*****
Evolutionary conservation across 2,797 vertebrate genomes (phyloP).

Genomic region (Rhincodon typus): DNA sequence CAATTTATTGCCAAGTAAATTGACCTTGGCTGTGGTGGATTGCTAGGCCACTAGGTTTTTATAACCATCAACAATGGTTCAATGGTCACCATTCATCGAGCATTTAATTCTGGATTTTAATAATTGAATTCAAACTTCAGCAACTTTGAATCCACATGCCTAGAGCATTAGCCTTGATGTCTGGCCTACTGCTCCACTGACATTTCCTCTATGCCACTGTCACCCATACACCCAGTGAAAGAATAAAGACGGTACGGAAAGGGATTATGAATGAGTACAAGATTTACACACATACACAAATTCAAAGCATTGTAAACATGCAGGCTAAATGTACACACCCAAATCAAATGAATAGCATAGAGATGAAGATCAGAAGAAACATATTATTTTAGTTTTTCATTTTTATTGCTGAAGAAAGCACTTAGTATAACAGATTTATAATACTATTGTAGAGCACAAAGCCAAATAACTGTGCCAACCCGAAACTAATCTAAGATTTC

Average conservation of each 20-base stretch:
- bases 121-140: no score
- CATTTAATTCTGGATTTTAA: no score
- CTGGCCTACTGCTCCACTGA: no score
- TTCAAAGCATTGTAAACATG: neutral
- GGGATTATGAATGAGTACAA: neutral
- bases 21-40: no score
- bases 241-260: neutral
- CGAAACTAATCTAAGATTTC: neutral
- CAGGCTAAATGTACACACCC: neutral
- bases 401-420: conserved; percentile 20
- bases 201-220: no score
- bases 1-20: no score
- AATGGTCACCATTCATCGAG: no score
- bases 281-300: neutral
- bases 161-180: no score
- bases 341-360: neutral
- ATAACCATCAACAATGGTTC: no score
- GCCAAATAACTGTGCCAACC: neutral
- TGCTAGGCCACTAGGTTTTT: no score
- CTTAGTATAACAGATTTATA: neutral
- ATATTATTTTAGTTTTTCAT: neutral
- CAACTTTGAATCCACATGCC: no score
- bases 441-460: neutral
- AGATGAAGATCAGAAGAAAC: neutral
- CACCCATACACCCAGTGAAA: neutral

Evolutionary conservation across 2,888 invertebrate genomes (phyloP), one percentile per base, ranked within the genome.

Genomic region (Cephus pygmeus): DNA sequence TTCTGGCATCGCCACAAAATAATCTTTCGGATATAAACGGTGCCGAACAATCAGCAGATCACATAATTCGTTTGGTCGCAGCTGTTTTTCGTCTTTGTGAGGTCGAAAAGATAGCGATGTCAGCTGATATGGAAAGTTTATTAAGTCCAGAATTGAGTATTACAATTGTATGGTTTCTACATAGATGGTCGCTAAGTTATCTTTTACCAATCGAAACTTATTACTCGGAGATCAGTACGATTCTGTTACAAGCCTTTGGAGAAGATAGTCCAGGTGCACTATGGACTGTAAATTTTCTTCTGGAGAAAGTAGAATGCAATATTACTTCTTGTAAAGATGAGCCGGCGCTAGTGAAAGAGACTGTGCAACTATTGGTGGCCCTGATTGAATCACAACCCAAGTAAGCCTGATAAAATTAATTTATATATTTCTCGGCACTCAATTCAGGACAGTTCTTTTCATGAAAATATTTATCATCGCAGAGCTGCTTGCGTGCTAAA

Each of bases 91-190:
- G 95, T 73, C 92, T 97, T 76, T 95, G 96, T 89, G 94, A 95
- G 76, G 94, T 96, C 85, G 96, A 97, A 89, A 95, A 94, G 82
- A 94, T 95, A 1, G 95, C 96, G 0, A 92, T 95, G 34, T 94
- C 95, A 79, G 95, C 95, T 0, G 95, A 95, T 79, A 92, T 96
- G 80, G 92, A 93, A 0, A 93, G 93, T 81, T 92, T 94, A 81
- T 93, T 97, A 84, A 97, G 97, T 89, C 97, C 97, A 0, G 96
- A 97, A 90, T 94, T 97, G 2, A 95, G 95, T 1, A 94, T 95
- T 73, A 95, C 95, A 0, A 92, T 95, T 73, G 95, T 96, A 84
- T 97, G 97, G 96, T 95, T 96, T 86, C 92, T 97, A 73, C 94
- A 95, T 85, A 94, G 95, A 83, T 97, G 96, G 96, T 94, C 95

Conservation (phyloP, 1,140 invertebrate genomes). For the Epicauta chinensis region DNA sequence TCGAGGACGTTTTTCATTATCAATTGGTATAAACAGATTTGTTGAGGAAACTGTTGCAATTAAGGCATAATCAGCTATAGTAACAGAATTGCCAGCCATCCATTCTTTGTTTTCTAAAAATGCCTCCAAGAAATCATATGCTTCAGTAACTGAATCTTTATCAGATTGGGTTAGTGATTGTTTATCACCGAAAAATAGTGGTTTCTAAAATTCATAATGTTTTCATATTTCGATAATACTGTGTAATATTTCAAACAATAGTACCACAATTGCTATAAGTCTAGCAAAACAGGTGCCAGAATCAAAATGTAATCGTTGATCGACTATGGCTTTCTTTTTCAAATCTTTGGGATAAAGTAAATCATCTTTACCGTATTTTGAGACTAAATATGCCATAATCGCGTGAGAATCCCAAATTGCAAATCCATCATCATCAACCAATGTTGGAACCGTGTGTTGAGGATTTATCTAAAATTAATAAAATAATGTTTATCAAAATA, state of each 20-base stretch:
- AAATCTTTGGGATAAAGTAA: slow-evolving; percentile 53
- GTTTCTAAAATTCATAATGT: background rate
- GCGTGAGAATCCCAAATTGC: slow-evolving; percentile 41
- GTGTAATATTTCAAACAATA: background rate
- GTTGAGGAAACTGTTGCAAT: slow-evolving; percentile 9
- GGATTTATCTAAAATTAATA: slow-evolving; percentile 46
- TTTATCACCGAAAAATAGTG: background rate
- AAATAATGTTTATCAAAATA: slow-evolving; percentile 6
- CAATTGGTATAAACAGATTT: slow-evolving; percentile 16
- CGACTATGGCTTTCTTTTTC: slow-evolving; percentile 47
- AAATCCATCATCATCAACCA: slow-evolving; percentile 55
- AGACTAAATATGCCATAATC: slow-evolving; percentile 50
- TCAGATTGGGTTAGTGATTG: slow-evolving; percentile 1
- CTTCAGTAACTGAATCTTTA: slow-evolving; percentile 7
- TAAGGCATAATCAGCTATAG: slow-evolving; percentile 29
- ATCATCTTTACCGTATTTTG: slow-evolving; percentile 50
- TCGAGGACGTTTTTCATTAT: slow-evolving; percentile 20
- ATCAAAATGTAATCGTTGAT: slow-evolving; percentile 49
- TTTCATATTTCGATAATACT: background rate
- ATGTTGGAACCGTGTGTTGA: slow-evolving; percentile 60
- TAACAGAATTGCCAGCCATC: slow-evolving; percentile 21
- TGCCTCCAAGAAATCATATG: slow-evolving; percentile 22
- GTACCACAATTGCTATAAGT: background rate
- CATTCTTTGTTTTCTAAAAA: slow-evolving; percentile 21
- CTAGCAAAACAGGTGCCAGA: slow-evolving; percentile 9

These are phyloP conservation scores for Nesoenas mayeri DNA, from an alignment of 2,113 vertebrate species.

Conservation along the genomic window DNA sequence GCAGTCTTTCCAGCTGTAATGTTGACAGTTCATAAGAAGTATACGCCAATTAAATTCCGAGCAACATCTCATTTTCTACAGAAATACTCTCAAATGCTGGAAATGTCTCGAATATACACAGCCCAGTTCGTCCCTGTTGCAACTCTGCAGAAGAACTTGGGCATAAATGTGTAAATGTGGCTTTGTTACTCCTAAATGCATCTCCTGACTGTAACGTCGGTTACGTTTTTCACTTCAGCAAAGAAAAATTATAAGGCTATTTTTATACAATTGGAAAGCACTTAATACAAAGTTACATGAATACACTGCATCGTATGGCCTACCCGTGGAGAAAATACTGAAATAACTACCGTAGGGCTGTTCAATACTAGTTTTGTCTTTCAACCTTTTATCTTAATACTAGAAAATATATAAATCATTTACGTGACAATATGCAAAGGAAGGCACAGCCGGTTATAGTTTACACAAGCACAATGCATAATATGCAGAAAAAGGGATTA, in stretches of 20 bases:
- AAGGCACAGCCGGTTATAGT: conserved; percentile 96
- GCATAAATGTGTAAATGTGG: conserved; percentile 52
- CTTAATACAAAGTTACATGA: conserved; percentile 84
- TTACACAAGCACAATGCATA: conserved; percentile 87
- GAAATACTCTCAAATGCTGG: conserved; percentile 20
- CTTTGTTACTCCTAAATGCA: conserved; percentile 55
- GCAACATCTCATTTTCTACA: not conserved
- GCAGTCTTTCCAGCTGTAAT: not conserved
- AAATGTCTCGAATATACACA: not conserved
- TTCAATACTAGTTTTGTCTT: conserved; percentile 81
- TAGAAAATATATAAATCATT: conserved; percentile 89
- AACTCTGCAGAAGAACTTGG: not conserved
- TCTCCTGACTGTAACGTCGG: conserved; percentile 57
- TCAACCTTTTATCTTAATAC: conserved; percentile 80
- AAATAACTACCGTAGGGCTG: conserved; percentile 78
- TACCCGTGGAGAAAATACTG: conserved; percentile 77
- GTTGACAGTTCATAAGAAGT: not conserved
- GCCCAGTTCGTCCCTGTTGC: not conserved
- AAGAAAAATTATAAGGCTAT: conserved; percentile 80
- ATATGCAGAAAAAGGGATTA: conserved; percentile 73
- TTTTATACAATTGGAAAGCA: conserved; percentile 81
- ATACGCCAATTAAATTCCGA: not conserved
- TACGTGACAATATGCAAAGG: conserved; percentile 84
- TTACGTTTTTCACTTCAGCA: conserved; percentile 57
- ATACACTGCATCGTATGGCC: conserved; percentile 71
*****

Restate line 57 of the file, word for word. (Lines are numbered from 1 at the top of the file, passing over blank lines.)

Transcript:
- TAAGGCATAATCAGCTATAG: slow-evolving; percentile 29